Luke 6:12-16. Christ chooses his twelve apostles.
We must remember, that though Jesus was God, yet that he was clothed in a body like our own, and was subject to all our feelings of fatigue. What ardor of love must have filled his bosom to have driven sleep from his eyelids, and to have sustained him in prayer for a whole night! How long do we pass in prayer? Half an hour? perhaps not five minutes morning and evening; perhaps the greater part even of that time our thoughts are wandering to the ends of the earth. Or do we never pray in spirit, with hearty desires after God? Do we feel our prayers a burdensome task; and do whenever pour out our souls, as a child pours out his feelings into his father's bosom? If this be the case, how dreadful is our condition!
But even if we do know what it is to pray to God, yet we must feel that we do not pray as much, or as earnestly as we ought.
What blessings we should receive if we prayed to God more fervently, and entreated him and implored him to fulfill his promises! Why are we so apt to make excuses, and to think that we are too busy, or too much fatigued to pray! Is it because we do not believe that God hears us? or is it because we think that He will give us blessings without our asking for them? Let us beware lest we provoke God, by our negligence, to withdraw the blessings he has already bestowed.
We may conclude what was the subject of our Savior's prayer that night, when we observe what was his employment the next morning. Then he chose twelve from among his disciples to be apostles. Was he not praying in the night for them, and for the success of their ministry? What blessings have been poured down upon thousands in answer to those midnight prayers!
But even we, unworthy as we are, might assist our Redeemer's cause by joining in his petitions; for he once said, "The harvest is plenteous, but the laborers are few; pray therefore, the Lord of the harvest, that he will send forth laborers into his harvest."
Yes, even we may entreat God to choose holy men, and to make them his ministers. Human creatures may build churches, but they cannot place in them holy ministers, unless God prepare men for the ministry. And what is a church without a man of God in it! False teachers ruin men's souls; they are not the ministers of Christ. Let us pray that God may send us pastors after his own heart to feed us with good knowledge, and understanding, and that he may send his shepherds forth to the ends of the earth to bring in his lost sheep into his fold.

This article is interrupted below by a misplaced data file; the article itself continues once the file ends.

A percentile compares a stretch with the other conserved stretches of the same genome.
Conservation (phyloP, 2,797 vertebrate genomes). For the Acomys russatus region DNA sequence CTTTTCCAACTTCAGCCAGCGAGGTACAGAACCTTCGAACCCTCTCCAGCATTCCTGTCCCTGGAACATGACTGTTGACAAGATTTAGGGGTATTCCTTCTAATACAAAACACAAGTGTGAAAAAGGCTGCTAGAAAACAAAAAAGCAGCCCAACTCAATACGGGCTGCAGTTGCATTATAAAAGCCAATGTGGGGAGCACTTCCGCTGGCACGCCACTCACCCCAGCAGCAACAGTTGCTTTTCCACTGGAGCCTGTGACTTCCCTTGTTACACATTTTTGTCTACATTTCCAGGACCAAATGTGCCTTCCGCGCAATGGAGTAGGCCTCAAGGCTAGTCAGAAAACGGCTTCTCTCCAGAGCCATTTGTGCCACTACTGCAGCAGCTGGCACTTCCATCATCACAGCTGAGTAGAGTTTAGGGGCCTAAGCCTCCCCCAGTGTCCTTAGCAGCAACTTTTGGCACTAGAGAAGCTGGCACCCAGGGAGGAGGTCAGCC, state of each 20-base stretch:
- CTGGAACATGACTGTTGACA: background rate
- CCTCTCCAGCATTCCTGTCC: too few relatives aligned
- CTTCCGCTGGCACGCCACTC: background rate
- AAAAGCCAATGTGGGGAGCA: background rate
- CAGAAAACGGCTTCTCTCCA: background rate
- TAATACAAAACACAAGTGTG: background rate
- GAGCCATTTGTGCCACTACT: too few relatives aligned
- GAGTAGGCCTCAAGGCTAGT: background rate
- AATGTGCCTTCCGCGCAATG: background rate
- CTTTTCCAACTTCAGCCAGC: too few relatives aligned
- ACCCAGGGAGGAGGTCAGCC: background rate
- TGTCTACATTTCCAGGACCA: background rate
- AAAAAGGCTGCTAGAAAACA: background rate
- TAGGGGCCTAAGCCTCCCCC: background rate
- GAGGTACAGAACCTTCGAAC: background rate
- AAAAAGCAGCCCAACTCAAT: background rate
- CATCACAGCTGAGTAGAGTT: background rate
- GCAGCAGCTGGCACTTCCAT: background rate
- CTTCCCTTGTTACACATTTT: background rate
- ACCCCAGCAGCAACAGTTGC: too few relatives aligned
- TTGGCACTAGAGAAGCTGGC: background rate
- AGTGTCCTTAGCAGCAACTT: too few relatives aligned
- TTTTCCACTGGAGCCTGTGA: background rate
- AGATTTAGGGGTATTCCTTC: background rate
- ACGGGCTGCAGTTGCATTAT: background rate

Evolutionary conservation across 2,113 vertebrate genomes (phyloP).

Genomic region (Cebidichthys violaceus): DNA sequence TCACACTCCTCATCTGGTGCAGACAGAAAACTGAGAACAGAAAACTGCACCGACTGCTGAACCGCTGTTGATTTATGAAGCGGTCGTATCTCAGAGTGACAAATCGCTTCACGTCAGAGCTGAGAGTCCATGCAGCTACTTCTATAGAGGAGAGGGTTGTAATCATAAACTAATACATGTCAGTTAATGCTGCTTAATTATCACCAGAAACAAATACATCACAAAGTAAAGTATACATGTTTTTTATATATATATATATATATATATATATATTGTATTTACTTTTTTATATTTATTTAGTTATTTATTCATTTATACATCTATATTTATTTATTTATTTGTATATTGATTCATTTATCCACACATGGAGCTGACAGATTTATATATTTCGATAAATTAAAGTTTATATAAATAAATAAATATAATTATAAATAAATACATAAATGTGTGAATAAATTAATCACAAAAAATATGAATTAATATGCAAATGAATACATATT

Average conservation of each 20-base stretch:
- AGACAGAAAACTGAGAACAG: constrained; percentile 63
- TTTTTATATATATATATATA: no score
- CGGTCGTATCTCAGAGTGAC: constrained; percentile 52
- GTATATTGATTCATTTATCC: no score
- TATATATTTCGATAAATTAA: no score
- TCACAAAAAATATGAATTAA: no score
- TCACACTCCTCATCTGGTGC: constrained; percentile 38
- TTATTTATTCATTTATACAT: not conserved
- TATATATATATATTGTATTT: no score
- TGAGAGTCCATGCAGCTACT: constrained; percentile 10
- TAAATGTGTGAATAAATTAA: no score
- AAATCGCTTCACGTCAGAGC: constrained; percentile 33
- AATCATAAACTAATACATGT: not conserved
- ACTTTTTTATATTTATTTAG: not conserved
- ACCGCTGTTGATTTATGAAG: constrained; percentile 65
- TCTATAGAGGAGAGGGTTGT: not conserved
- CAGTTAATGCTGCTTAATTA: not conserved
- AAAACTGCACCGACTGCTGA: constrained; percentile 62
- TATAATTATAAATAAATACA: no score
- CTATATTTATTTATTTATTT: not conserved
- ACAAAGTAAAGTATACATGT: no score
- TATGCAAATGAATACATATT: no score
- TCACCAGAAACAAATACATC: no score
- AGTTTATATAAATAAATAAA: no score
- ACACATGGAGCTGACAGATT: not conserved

These twelve apostles were not to become ministers immediately. If you refer to Mark 3:14, you will find that Jesus ordained them that they should first be with him, and then go forth and preach. All who teach others must be with Jesus to be taught by him.
Who were the men whom Jesus chose to be his apostles or messengers? (for apostle means "person sent forth.")
Some were fishermen; Matthew was a tax-collector; and probably none were great in this world.
James and John, the sons of Zebedee, were called Boanerges, or sons of thunder; and it is supposed that they afterwards preached with great power, for though John is famous for writing about love, he wrote terrible warnings to sinners, and no doubt uttered them also, even as Jesus his gentle master did.
The last mentioned is Judas Iscariot, or the man of Carioth, the traitor! And why did Jesus choose such a man, when from the beginning he knew he would betray him, and once said, "Have I not chosen you twelve, and one of you is a devil?" Why then did he choose him? No doubt one reason was to fulfill the prophecy in Ps. 41—"My own familiar friend in whom I trusted, who ate of my bread, has lifted up his heel against me." Might he not also have intended to teach us a solemn lesson by the example of Judas? It is possible to be with Jesus, to hear him night and day; it is possible to appear religious and to preach holy doctrines, and yet to perish everlastingly. There are too many instances of people who have appeared to have been born of God, who have died in sin.
Baxter relates that in his youthful days he had a friend who seemed more earnest than himself, who prayed with him and exhorted him, and who finally fell away, and made shipwreck of his faith. Can we hear of such instances without lifting up our hearts to God to keep us from falling?
Favell Lee Mortimer